Deciding what school to work for is one of the biggest decisions you have to make as an ESL teacher. This decision should not be made lightly. It will not only affect your professional life, it will set the tone for your overall experience and cloud your view of the country. Do your research and consider all aspects of the life you are setting up, not just the money and location on offer. Here are a number of things you should consider when you’re making this pivotal choice.
Don’t Rely on Third-Party Recruiters
Recruiters have their place sometimes, but they aren’t usually necessary when you’re looking for a job teaching English overseas. (It’s worth mentioning, however, that this refers to recruitment firms, not necessarily the recruitment department at a chain of schools.) There are lots of jobs available, and recruiters only confuse the issue more. It can also be difficult to tell if the recruiter is legitimate, and if they ever ask for money, then run away fast! There are lots of ESL job sites as well as country specific websites where you can find your own job. And chances are the pay will be better if your school doesn’t have to pay the recruiter first.
Choose your Location First
Decide where you’d like to live before you start randomly answering job ads. Shanghai and Beijing are big and exciting cities, but sometimes China’s smaller cities can feel homier. They’re a lot cheaper too. If you decide on your destination first it will cut down on the number of jobs you have to consider. There are a lot of them out there.
Check out Online Review Sites
There are a number of review sites that will be a priceless tool in your search. If you see a job advertisement that looks good, check it out on one of the many job review sites. The reviews on these sites are written by past employees and will give you a good idea of what the job and school are like. Just remember that every school and job will have good and bad points. Don’t disqualify a school because of one bad review. Try to pick out what exactly made that reviewer unhappy and whether it will annoy you as well.
Talk to Present Teachers
Lots of schools will give you this option to make you feel safer with your choice, and you should take advantage of it. Talking to the current teachers, usually by email, will give you a bird’s eye view into the job. They can also let you know if there are any problems you should be aware of before you sign anything. Ask them some questions about the lifestyle in the city they’re teaching in, as well as questions about the job itself. You’re not only taking on a job when you move to another country to live, you’re taking on a new life. You want to make sure it’s a life you’ll enjoy.
Talk to Past Teachers
This tip is a little more difficult. Chances are the school won’t have the contact details of past teachers, but you can always try. Present teachers may be reluctant to bad mouth their employers while they’re still reliant on their pay check. Past teachers won’t have this concern. Their point of view and even their complaints will give you a much clearer view of the job and employer you’re considering.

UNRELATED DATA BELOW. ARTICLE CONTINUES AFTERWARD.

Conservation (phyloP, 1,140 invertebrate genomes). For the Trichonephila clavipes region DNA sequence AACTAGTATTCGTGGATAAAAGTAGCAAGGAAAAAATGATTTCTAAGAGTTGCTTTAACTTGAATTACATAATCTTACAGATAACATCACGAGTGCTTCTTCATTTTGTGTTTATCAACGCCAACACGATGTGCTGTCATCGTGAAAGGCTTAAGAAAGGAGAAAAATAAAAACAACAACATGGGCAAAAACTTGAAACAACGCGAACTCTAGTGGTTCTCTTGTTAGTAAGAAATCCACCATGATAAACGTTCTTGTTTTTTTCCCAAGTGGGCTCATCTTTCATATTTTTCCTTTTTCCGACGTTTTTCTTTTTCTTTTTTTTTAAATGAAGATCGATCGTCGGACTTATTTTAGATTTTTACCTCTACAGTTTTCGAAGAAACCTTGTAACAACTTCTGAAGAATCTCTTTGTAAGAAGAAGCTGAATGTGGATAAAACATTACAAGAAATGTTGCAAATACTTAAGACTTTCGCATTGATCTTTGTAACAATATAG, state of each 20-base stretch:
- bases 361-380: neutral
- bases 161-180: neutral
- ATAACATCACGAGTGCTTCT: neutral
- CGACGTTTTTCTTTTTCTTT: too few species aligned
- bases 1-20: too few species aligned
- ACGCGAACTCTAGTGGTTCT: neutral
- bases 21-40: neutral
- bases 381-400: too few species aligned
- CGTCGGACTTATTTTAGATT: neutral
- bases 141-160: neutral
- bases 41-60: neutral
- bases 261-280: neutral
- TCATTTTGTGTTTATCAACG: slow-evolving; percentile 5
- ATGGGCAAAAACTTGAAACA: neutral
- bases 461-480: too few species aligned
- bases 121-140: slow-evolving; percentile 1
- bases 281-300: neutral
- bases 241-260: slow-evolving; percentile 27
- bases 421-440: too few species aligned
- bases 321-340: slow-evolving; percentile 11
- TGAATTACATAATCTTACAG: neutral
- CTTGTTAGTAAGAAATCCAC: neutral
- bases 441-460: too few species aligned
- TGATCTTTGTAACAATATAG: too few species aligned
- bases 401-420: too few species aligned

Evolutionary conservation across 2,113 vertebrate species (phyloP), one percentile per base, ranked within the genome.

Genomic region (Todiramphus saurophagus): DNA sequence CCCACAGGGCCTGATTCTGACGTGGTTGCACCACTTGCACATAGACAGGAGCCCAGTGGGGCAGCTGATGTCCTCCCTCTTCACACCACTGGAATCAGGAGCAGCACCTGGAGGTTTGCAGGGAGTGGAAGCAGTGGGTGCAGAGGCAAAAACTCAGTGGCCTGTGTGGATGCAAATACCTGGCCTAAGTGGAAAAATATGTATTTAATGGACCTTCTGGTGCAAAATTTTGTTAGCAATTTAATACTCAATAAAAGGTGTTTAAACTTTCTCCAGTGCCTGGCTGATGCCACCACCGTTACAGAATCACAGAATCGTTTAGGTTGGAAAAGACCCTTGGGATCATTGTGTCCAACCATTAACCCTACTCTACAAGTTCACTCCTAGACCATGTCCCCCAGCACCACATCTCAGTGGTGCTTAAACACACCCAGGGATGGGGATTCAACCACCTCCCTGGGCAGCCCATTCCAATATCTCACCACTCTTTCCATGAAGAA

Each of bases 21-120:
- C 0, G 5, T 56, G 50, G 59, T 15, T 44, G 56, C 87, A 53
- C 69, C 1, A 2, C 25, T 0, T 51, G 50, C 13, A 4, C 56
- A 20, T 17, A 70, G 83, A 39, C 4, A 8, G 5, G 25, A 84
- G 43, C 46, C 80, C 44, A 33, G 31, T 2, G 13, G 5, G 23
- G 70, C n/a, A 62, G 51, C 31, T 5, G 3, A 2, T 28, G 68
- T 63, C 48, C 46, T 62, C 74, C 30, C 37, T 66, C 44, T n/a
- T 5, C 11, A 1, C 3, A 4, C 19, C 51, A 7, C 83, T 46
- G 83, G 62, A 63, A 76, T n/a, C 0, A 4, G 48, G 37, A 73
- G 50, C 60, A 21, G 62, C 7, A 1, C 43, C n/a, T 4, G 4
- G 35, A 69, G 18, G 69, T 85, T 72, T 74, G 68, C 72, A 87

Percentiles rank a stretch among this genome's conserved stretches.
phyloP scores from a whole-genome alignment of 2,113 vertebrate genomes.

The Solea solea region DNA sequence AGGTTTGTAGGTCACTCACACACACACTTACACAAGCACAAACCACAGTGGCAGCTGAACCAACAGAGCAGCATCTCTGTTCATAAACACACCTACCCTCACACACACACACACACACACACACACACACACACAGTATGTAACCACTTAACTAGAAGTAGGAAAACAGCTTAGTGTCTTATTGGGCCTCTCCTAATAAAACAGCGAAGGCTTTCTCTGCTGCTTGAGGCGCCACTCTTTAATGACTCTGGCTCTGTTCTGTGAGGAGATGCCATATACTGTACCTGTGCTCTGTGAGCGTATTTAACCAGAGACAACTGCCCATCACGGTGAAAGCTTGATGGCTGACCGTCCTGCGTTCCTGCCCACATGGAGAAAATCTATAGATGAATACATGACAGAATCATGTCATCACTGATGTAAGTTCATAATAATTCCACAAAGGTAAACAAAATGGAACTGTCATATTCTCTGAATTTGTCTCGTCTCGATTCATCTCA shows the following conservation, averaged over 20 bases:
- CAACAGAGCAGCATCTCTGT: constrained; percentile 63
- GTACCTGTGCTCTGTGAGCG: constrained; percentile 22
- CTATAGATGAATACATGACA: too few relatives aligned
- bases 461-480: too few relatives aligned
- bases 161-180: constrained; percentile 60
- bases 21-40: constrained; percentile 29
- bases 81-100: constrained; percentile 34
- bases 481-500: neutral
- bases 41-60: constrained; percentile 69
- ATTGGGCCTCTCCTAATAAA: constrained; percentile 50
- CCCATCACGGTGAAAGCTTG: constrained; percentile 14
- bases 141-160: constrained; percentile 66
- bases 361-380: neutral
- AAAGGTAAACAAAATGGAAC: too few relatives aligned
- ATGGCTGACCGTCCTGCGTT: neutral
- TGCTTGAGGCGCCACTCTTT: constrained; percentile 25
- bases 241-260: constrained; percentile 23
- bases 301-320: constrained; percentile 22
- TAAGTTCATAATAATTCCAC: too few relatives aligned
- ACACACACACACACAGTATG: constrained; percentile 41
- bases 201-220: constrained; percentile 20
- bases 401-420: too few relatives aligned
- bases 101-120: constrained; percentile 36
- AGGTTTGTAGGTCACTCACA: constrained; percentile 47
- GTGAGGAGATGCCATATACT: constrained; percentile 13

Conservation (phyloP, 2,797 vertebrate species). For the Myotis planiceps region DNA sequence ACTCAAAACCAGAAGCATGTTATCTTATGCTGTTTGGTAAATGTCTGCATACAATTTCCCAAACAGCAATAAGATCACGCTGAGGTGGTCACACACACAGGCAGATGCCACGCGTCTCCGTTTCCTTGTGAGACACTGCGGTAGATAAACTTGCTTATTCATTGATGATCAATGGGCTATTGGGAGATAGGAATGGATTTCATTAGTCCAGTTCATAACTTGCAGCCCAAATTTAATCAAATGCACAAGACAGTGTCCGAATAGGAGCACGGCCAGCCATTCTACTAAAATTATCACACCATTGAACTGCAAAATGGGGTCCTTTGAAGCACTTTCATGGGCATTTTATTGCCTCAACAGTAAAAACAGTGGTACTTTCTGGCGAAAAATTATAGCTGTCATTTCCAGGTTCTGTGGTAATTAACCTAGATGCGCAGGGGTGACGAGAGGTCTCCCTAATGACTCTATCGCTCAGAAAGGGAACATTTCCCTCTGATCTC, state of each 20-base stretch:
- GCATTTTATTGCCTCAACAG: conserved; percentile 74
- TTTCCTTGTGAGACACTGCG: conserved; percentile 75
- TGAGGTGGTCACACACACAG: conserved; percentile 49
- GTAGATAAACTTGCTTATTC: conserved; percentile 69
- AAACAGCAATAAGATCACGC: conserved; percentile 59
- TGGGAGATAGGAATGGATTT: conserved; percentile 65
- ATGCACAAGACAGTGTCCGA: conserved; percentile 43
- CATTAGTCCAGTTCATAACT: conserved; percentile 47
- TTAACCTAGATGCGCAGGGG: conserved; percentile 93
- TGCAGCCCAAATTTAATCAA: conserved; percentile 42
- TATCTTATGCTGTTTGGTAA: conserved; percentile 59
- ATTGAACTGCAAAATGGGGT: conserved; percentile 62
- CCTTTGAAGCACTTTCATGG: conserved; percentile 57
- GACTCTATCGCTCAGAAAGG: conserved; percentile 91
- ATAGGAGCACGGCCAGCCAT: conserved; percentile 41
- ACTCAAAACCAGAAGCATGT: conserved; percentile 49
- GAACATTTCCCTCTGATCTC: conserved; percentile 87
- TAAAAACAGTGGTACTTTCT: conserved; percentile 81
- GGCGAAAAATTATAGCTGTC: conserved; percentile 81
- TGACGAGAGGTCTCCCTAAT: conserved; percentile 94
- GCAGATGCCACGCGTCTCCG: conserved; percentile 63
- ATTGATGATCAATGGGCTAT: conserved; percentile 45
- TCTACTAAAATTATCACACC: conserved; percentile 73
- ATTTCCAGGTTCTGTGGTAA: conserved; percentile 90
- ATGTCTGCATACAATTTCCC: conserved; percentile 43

Balance of Staff
Whatever school you choose, make sure it has a good balance of western and local staff. The work culture in other countries is vastly different to what is expected in western countries. If you work for a company that is managed by locals, it’s likely that you will be faced with conditions or work hours that seem extremely unfair to our western sensibilities. In many schools in Vietnam for example, teachers will often start at 8 am, finish at 11 am, and then have to stay at the school until they teach again at 2.30 pm. Those three and a half hours in the middle are unpaid, but the teachers aren’t allowed to leave. If you have western management staff, the chances are better that they won’t accept these kinds of conditions any more than you would.
Compare the Perks
This tip sounds a little mercenary, and it is, but it’s also important. There’s a huge demand for English teachers these days. If you have a degree and a TEFL certificate or CELTA, you can take your pick of jobs. A lot of the time, the only difference between these jobs are the perks. Make sure your flights are paid and find out when they’ll be paid. Also, the process for organising a visa for some countries is extremely difficult, so make sure your school will do this for you. Check out bonuses and holidays and everything else that’s offered. Basically just make sure you get the best deal you can.
Once you’ve decided to move to another country and teach English, choosing the right school is a huge decision. Your school will be your main source of support and help while you’re learning to live in your new home. Making the wrong choice could lead to you feeling unsafe at worst, or miserable at best. It could even lead to you flying home a few days after you arrive, that’s not unusual in this industry. But by putting a little more thought into the decision you can avoid a lot of common problems, and set yourself up for a wonderful adventure in another country.
Do you have a tip for choosing the right ESL school? Share it with us in the comments below.
About the Author
Gayle Aggiss an ESL teacher and a dedicated traveller. She’s taught in Fuzhou, China and Hanoi and much prefer smaller cities to the larger options. When she’s not on the road, she lives in Perth, Australia. She writes about education, ESL teaching specifically, and you can view more examples of her work at www.gayleaggiss.com.
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